[License-discuss] Red Hat compilation copyright & RHEL contract (was Re: License incompatibility)

John Cowan cowan at mercury.ccil.org
Mon Sep 2 18:56:00 UTC 2013

Bradley M. Kuhn scripsit:

> It's certainly possible to license all sorts of copyrights under GPL,
> since it's a copyright license.  Red Hat has chosen, IMO rather oddly,
> to claim strongly a compilation copyright on putting together RHEL and
> Red Hat licenses that copyright under terms of GPL.

I don't see where the oddity comes in.  If we grant that the compilation
which is RHEL required a creative spark in the selection (for the
arrangement is mechanical), then it is a fit object of copyright.
By licensing that selection of works under the GPL, Red Hat permits
another party (call it Teal Hat) to create and publish a derivative work
(that is, a collection based on RHEL but containing additional works,
or fewer works, or both).  But Teal Hat must *not* prevent a third party
(call it Chartreuse Hat) from creating yet a third collective work
based on Teal Hat's.  That seems to me a worthy purpose, and one that
the FSF should encourage.  RHEL is not as such free software, but it is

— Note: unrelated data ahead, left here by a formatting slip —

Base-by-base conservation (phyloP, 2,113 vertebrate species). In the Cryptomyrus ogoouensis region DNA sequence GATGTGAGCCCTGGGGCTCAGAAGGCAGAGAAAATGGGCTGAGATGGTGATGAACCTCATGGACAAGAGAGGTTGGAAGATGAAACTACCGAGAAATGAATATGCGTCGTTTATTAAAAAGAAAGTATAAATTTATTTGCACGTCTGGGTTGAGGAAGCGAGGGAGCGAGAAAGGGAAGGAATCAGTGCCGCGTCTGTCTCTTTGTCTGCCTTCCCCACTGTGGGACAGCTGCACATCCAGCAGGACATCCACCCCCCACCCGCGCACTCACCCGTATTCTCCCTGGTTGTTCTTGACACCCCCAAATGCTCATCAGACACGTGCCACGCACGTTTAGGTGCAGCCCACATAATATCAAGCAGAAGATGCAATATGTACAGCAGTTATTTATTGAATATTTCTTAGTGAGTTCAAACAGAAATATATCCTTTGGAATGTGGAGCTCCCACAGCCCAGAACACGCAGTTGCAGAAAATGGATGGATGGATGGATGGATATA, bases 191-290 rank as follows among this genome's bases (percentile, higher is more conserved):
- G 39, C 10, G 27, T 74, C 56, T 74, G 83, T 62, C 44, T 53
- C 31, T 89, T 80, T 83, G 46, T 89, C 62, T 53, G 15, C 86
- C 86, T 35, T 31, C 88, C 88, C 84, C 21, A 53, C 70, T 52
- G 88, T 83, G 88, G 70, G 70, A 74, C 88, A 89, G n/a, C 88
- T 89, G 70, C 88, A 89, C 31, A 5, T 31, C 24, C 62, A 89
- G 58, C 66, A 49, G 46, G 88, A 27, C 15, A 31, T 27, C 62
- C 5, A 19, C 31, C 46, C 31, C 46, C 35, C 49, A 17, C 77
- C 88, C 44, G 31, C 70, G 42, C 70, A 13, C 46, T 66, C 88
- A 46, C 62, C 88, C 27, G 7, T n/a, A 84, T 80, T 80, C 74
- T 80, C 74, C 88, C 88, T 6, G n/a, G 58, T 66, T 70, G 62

a free collection-of-software, as opposed to a proprietary collection
of free software.

> The RHEL customer contract has long been discussed, and it amounts to a
> "if you exercise your rights under GPL, your money is no good here"
> arrangement.  That's not an arrangement that I think is reasonable
> (and it's why I wouldn't be a RHEL customer myself), but there's
> nothing in GPL (that I'm aware of) that requires that one keep someone
> as a customer.

Indeed, it seems very reasonable to me that Red Hat doesn't want a direct
competitor as a customer.  It probably has customers that are competitors
in a more indirect sense: IBM comes to mind as a possibility.

I Hope, Sir, that we are not                    John Cowan
mutually Un-friended by this                    cowan at ccil.org
Difference which hath happened                  http://www.ccil.org/~cowan
betwixt us.     --Thomas Fuller, Appeal of Injured Innocence (1659)

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